Brood mares in late gestation may have a reduced capacity to
consume feed because of the large size of the fetus, additional
tissue mass, and fluid volume related to the pregnancy. Some
studies have shown that brood mares with ad libitum intake either
lose body condition (Lawrence et al., 1992) or maintain their body
weight (Kowalski et al., 1990) during the last trimester of
gestation. Most of the weight gain during pregnancy occurs during
the last trimester of gestation when the fetus gains approximately
60% of its total weight. The high growth rate of the fetus
requires an increased protein, energy, mineral, and vitamin
Pregnant mares fed yeast culture had greater digestibility of
dietary dry matter, fiber (ADF and NDF), protein, calcium, and
phosphorus than those not supplemented with yeast culture (Glade,
1991a). Improved digestion would help mares cope with the reduced
feed capacity and increased nutrient demands during the last
trimester of gestation. If mares are in adequate body condition
(body condition score of 6-7 on a scale of 1-9), they can utilize
stored fat as an energy source during the last trimester of
gestation (Lawrence et al., 1992; Kowalski et al., 1990).
Feeding yeast in early lactation can improve early milk production
of mares and increase foal growth (Glade, 1991b; Glade 1991d).
Mares supplemented with yeast during the first two weeks of
lactation produced 35.4 lb of milk per day compared with 31.7 lb
for those not supplemented with yeast. Mares supplemented with
yeast culture had foals with similar birth weights as those not
supplemented with yeast culture (Glade, 1991b). However, foals at
56 days of age from mares supplemented with yeast were 57 lb
heavier than foals from mares not supplemented with yeast. The
foals from the yeast-supplemented mares were 3.5 inches taller at
the withers than foals from mares not supplemented with yeast.
Glade and Pagan (1988) studied the effects of yeast on foals
beginning at ten weeks of age and nursing their dams. The yeast
culture was hand-fed daily with granulated sugar. After eight days
of yeast feeding, the plasma amino acid profile was changed
compared to nursing foals not fed yeast. Plasma lysine levels from
day 8 to day 36 were increased in foals fed yeast compared with
foals not fed yeast. The increased amino acid level in nursing
foals fed yeast may be related to the improved nitrogen retention
found in other studies. Foals from yeast-supplemented mares had
higher concentrations of plasma glucose, triglycerides, and free
amino acids at one, four, and eight weeks after birth (Glade,
1991c). These foals had greater body weight gains and wither
heights than foals from mares not supplemented with yeast.
The digestive efficiency of older (20 years of age or older)
horses tends to be less than young horses (Ralston et al., 1988).
Pagan (1990) reported that mature horses consuming yeast culture
had increased phosphorus and fiber digestion compared with horses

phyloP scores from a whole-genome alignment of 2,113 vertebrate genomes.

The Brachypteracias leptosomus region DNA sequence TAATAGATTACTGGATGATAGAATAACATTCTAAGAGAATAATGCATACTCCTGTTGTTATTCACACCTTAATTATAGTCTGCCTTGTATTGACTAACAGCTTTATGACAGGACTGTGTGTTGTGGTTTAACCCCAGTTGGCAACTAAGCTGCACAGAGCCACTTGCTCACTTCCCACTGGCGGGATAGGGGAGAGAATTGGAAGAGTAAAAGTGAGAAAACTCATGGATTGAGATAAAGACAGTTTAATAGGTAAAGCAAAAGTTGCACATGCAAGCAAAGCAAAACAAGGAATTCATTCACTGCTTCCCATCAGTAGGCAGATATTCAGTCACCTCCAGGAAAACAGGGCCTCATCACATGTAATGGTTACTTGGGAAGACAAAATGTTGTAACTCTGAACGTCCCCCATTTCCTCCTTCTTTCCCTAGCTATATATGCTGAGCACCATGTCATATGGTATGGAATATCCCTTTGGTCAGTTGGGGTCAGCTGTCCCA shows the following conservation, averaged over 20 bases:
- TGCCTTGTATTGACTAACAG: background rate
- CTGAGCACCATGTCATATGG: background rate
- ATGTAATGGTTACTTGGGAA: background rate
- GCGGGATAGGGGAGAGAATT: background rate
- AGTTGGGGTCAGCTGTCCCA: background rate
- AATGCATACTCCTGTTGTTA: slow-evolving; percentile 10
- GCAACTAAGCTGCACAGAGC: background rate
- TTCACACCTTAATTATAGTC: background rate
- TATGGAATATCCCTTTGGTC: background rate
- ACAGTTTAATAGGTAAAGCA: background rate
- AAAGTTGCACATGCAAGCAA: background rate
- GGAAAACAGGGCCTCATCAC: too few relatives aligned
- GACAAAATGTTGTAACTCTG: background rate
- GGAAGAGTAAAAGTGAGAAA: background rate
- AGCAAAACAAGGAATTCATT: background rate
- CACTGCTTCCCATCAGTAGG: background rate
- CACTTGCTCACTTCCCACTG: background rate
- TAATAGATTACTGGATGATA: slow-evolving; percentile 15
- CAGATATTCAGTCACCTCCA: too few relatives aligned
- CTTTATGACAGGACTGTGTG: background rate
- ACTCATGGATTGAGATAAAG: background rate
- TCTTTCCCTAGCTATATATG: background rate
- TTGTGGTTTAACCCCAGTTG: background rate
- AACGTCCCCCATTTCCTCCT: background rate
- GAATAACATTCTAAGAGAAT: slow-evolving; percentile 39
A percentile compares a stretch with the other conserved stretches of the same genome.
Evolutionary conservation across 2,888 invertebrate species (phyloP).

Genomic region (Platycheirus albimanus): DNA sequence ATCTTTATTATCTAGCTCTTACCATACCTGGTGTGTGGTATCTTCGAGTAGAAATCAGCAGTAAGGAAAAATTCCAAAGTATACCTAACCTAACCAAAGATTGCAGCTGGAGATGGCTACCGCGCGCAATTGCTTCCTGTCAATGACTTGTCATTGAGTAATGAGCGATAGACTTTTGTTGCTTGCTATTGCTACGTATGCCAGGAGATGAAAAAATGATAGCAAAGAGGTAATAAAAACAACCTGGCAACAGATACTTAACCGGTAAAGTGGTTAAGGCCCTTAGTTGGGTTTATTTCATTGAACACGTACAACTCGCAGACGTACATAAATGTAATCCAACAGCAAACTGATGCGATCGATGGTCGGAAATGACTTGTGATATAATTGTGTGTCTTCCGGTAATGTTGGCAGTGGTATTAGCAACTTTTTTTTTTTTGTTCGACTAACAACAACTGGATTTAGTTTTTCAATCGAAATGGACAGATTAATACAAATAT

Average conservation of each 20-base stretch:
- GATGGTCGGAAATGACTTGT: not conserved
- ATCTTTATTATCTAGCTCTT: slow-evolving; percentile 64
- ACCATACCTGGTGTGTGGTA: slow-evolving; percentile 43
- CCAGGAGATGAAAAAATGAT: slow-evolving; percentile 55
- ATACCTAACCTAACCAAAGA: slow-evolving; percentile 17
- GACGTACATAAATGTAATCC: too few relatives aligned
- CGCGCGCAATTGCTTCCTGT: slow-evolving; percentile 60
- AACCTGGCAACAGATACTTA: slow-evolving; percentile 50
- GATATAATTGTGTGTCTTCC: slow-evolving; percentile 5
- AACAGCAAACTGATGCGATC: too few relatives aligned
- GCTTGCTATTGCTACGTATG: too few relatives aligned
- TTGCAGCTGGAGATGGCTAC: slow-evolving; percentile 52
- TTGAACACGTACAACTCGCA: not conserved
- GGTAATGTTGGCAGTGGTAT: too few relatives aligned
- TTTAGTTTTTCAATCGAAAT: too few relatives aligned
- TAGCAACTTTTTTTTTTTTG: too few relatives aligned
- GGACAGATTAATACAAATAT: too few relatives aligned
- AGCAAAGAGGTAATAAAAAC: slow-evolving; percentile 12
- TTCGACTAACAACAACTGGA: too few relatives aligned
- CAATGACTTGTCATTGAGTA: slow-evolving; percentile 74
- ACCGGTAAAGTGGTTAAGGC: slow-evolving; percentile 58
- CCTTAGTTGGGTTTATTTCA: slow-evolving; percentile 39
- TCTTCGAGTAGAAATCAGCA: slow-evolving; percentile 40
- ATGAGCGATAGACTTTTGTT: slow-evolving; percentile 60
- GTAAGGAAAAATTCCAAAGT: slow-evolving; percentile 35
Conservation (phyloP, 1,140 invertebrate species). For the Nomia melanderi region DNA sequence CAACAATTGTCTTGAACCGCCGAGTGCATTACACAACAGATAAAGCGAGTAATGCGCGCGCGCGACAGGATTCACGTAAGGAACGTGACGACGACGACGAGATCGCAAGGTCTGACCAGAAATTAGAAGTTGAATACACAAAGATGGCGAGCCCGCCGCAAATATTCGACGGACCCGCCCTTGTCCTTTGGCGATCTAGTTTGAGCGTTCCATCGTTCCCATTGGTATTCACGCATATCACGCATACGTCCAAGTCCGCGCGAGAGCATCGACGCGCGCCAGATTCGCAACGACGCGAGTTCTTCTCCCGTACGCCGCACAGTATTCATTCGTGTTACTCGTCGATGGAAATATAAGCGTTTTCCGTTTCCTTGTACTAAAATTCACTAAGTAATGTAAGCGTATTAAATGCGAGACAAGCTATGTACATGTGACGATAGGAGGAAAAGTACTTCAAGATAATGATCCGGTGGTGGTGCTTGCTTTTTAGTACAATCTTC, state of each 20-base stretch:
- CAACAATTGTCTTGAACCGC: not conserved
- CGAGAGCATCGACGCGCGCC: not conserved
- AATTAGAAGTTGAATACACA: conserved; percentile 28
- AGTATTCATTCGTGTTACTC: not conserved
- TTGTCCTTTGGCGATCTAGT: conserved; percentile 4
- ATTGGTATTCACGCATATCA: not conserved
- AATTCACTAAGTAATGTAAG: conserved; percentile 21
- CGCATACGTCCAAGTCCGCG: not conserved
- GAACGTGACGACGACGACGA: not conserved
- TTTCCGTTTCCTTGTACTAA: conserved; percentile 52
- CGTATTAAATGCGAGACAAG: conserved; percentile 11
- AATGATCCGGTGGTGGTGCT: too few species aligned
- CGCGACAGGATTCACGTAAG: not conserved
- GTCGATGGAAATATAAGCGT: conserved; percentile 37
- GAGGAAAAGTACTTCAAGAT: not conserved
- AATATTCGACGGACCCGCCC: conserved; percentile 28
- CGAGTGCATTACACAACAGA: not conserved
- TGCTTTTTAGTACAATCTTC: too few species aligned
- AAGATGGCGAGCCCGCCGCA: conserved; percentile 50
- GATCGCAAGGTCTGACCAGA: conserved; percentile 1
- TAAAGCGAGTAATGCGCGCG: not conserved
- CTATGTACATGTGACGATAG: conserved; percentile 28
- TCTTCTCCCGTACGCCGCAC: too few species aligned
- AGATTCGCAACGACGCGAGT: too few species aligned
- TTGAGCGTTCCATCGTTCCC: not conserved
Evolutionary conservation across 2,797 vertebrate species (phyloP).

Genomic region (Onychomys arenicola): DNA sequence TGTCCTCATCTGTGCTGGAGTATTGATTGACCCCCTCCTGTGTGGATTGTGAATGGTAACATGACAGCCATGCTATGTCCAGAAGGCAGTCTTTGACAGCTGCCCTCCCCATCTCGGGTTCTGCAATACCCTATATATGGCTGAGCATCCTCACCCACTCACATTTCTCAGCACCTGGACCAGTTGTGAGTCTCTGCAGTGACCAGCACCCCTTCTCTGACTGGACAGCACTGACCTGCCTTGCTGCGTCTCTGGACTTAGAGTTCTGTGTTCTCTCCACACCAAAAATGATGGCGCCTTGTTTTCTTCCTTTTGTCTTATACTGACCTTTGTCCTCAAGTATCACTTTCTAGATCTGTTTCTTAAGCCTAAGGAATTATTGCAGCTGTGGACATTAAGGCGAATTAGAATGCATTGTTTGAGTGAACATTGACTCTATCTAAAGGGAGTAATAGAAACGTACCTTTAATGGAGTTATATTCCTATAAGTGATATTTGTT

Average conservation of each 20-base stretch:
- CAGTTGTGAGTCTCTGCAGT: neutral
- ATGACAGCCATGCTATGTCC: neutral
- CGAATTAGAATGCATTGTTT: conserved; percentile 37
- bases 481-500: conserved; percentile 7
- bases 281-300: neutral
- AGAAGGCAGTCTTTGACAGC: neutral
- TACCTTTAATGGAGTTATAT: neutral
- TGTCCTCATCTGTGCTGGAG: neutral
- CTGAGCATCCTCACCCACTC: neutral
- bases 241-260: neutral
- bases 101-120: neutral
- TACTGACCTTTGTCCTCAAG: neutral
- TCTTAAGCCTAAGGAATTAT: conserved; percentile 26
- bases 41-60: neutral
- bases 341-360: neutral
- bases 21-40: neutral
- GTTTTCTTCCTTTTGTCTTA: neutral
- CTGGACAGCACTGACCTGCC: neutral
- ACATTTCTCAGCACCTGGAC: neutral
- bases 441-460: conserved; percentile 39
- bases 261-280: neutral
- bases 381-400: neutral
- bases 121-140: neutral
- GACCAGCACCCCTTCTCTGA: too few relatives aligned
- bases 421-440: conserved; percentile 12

not fed yeast culture. Based on the improved digestive efficiency
with younger horses, one would expect older horses to benefit from
Yeast can provide a benefit in horse diets by improving feed
digestion and nitrogen retention. Increased fiber digestion and
better feed efficiency are the most common benefits of yeast
supplementation. Yeast products that have been efficacious at
improving fiber digestion in ruminant diets have also been
efficacious at improving fiber digestion in horse diets. The
improved nutrient digestion and feed efficiency has a wide array
of benefits for horses at different stages of life, especially
growth, breeding, mid-to-late gestation, and early lactation.
Performance horses during training and conditioning have also
shown benefits of yeast supplementation.
M. and Glade, M.J. 1989. Effects of dietary yeast culture
supplementation during the conditioning period on heart rates and
lactic acid production by horses exercised on a treadmill. In:
Proc. 11th Equine Nutr. Physiol. Symp. (Okla. St. Univ.,
Stillwater, OK) p.72.
Ciro, T.T. 1991. Effect of Yea-Sacc1026 on growth rate and wither
height of Colombian Warmblood Weanlings. In: Biotechnology in the
Feed Industry. T.P. Lyons (Ed.) Alltech Technical Publications,
Nicholasville, Kentucky, p.355.
Dawson, K.A. and Hopkins, D.M. 1991. Differential effects of live
yeast on the cellulolytic activities of anaerobic ruminal
bacteria. J. Anim. Sci. 69(Suppl. 1):531 (Abstr.).
Glade, M.J. 1991a. Dietary yeast culture supplementation of mares
during late gestation and early lactation. 1. Effects on dietary
nutrient digestibilities and fecal nitrogen partitioning. J.
Equine Vet. Sci. 11:10.
Glade, M.J. 1991b. Dietary yeast culture supplementation of mares
during late gestation and early lactation. 2. Effects on milk
production, milk composition, weight gain and linear growth of
nursling foals. J. Equine Vet. Sci. 11:89.
Glade, M.J. 1991c. Dietary yeast culture supplementation of mares
during late gestation and early lactation. 3. Effects of mares and
foals plasma metabolite, amino acid and endocrine profiles. J.
Equine Vet. Sci. 11:167. Glade, M.J. 1991d. Effects of dietary
yeast culture supplementation of lactating mares on the
digestibility and retention of the nutrients delivered to nursing
foals via milk. J. Equine Vet. Sci. 11:323.
Glade, M.J. and Bieski, L.M. 1986. Enhanced nitrogen retention in
yearling horses supplemented with yeast culture. J. Anim. Sci.
Glade, M.J. and Pagan, J.D. 1988. Understanding protein
digestibility and utilization in the young growing horse and a
role for yeast culture. In: Biotechnology in the Feed Industry.
T.P. Lyons (Ed.) Alltech Technical Publications, Nicholasville,
Glade, M.J. and Sist, M.D. 1988. Dietary yeast culture
supplementation enhances urea recycling in the equine large
intestine. Nutr. Rep. Intl. 37:11.
Godbee, R. 1983. Effect of yeast culture on apparent digestibility
and nitrogen balance in horses. Clemson University Research
Kowalski, J., J. Williams and H.F. Hintz.1990. Weight gains of
mares during the last trimester of gestation. J. Equine Pract.
Lawrence, L.M., J.DiPietro, K. Ewert, D. Parrett, L. Moser and D.
Powell.1992. Changes in body weight and condition of gestation
mares. J. Equine Vet. Sci. 12:355.
Newbold, C.J. and R.J. Wallace. 1992. The effect of yeast and
distillery by-products on the fermentation in the rumen simulation
technique (Rusitec). Anim. Prod. 54:504.
Pagan, J.D. 1990. Effect of yeast culture supplementation on
nutrient digestibility in mature horses. J. Anim. Sci. 69(Suppl.
Ralston, S.L., E.L. Squires, and C.F. Nockels. 1989. Digestion in
the aged horse. J. Equine Vet. Sci. 9:203.
Yeast at 2 oz
Yeast at 4 oz
in the same row with different letters are different (P<.10).
neutral detergent fiber; IVTD ? in vitro true digestion; DMD ?
dry matter digestibility; SEM ? standard error of means.